Am Bratach No. 256
February 2013
editor@bratach.co.uk


History file
by Malcolm Bangor-Jones

James Anderson, tenant of Rispond, is well known for clearing several neighbouring townships and sparking off the Durness riots in 1841. However, the origins of his association with the Reay estate lay considerably earlier.

His father, also James Anderson, had come to the north west Sutherland in the early 1770s when the estate was in the charge of the tutors of Hugh Lord Reay. James was one of a number of merchants who set up in the northern Highlands to profit from the fishings and kelp manufacture.

In 1773 Thomas and James Arbuthnots, merchants in Peterhead, had entered into possession of the salmon fishings and kelp-shores on the Reay estate. Under their agreement made in 1775 with George Mackay of Skibo, as one of the tutors, they obtained a 21-year lease and undertook to pay £94 rent (a rise of £36).

In 1775 James Anderson obtained a 19-year lease for £47 of the lands of Keoldale and the store-house at Islandrannich, near Kylestrome “for the purposes of the herring and cod-fishery”. It appears that Anderson and the Arbuthnots were in partnership, with Anderson acting as the local manager.

By the mid 1780s, however, it was clear that the store-house on Islandrannich was of limited use and they decided to erect a fishing station elsewhere.

With their leases having only seven years to run they negotiated new leases with the managers of the estate “of such endurance as would give the petitioners a reasonable prospect of reimbursement of the large sums that would be unavoidably sunk upon the storehouses and other buildings which they proposed to erect.”

Lord Reay’s tutors realised, as the merchants later claimed, that if the venture was a success, it would “be the means of employing 600 or 700 people upon the estate, who had hitherto spent almost their whole time in idleness, and, of course, would enable them to give much better rents for their own small possessions than otherwise they could possibly do.”

Under a new lease signed in 1787 Lieutenant General Alexander Mackay, one of the tutors, set the merchants the lands of Rispond, with the grazings of Clowrick and Lochsion, the lands of Keneabin and Island-hoan, the lands of Easter Kylestrome (excepting a small pendicle set to Hugh Mackay tacksman of Wester Kylestrome), and the lands and grazings of Giesgill, Dalachrackpoll, Drimnahaven, Ardbeg, Skeracha, Ardmore, Portilvorchie and Kinlochbervie, and the storehouse of Islandrannich.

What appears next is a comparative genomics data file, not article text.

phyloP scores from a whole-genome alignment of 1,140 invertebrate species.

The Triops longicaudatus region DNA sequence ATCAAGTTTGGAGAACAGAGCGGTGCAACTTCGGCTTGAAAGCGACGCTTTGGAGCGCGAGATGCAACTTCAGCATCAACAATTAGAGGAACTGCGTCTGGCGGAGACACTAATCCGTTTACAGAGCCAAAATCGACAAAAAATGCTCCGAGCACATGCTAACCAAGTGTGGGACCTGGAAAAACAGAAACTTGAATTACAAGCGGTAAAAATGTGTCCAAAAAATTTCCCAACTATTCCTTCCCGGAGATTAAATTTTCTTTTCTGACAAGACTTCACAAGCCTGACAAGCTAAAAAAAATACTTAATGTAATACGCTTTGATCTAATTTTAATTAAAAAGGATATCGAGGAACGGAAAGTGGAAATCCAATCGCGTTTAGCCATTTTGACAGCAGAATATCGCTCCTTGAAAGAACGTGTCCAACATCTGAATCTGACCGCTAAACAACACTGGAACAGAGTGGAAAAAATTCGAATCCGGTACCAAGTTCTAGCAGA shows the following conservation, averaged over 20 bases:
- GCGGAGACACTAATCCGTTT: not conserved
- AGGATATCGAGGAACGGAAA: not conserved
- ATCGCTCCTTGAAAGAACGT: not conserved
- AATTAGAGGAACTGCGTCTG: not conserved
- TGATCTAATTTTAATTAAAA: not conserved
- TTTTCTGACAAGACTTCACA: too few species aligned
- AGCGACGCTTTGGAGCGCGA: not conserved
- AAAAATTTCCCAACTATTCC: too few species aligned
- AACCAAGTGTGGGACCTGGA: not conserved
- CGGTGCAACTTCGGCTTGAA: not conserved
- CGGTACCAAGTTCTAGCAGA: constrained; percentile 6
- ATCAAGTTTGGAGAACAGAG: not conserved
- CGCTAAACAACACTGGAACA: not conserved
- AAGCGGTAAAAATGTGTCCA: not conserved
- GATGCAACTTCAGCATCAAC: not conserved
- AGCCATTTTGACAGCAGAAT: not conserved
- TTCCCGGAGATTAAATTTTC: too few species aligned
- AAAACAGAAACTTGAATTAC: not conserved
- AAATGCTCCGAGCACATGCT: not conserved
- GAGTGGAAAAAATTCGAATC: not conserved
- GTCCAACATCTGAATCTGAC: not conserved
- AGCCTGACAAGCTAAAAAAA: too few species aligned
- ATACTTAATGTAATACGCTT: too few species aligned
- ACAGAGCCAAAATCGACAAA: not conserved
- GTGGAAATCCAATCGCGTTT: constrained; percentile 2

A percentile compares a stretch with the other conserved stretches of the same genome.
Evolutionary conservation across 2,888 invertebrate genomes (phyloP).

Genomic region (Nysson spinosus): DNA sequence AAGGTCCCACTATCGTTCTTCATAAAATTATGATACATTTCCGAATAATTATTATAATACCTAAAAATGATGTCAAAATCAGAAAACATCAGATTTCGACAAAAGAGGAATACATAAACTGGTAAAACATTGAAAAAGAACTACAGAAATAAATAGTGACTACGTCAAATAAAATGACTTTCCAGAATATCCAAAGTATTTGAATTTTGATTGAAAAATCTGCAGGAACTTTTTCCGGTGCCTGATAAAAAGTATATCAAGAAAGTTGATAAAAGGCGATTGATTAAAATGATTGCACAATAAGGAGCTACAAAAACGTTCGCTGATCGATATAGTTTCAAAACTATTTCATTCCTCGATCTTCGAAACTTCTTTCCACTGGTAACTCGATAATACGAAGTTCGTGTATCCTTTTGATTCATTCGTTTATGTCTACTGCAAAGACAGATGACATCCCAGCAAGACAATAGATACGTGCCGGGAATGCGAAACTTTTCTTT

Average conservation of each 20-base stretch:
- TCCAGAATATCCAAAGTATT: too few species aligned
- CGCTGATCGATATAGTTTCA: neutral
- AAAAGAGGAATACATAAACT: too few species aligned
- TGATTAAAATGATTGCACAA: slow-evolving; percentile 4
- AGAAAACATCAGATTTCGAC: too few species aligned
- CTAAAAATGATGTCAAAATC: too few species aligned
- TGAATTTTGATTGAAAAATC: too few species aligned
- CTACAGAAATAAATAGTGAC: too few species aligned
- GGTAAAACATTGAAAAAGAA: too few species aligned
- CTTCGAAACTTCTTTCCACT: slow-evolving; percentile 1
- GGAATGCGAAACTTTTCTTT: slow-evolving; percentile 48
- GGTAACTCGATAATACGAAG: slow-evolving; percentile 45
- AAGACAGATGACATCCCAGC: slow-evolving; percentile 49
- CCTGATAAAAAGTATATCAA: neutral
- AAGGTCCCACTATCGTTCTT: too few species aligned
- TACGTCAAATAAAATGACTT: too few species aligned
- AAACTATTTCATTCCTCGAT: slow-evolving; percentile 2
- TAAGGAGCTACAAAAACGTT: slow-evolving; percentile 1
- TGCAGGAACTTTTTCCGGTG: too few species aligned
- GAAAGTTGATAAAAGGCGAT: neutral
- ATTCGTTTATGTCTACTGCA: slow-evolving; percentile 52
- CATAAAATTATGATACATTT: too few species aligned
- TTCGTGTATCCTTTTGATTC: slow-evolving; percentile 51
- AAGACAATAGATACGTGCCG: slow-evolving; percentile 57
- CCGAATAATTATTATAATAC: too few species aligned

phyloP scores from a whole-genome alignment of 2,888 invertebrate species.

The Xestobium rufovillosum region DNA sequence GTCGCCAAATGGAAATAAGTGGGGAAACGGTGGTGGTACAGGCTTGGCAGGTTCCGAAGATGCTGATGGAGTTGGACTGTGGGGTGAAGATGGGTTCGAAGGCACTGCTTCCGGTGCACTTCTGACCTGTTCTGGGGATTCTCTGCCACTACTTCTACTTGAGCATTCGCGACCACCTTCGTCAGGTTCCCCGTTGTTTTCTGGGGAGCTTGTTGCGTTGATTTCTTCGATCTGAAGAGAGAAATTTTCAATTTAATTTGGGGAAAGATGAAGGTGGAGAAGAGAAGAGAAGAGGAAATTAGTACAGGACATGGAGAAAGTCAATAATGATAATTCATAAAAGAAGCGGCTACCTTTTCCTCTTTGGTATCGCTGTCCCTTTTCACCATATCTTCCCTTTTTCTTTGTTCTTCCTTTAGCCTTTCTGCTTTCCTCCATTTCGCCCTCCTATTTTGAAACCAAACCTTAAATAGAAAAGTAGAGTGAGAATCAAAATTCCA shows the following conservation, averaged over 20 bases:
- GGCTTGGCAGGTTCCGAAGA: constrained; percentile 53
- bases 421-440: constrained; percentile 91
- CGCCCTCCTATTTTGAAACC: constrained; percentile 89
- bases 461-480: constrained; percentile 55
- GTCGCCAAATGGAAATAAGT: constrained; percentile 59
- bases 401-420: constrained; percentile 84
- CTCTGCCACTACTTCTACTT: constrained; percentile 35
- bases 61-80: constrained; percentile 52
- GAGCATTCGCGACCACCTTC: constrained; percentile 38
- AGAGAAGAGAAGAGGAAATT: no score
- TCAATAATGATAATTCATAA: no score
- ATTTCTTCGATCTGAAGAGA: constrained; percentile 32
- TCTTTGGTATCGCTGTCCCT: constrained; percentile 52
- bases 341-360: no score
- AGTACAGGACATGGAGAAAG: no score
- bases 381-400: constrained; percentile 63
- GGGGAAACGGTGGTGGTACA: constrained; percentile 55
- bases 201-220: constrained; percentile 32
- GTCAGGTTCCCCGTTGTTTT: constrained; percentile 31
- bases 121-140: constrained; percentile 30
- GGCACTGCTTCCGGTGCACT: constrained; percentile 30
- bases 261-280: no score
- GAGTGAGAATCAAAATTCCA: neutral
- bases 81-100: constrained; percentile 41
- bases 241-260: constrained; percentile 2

The salmon fishings comprised those on the Rivers Hope, Durness and Laxford and “the haill creeks and other fishing places with the privileges of fishing salmon at and upon any other place on the estate of Reay, where they may think proper to fish for salmon (excepting the Salmon-fishings of the bay and water of Inchard and Achowriesgill)”.

The lease included the “sea-ware and tang growing upon the shores of the estate of Reay, running from the bay of Torisdale to the bay of Kylscow, comprehending the west side of the former, and the east side of the latter, for the purpose of manufacturing the same into kelp, according to use and wont, reserving always to the tenants of the estate of Reay, the liberty of using and cutting so much of the said sea-ware and tang as they shall find necessary for manure to their several possessions, conform to use and wont.”

There was additional rent to pay and the merchants were bound to “perform the usual services of peats and Shearing to the possessors of the farm of Durness”. The lease was to endure for four times nineteen years.

The partners proceeded to erect “the various buildings necessary for their business” including at Rispond “a dwelling-house for the manager of the concern, another for a ship-master, a copper’s shade, salt-cellar, sail-loft, net-room, two store-houses at Rispond, one at Laxford, and one at Kylend, besides the quays of the harbour of Rispond”. The cost of this amounted to no less than £1,100.

However, Eric Lord Reay who succeeded in 1797 looked for a considerable increase of income from the estate. Not surprisingly, he considered the length of the lease excessive and the rent quite inadequate. The parties went to law and his Lordship won. The Arbuthnots pulled out, though they did receive compensation for their expenditure, and James Anderson junior eventually took over at Rispond.

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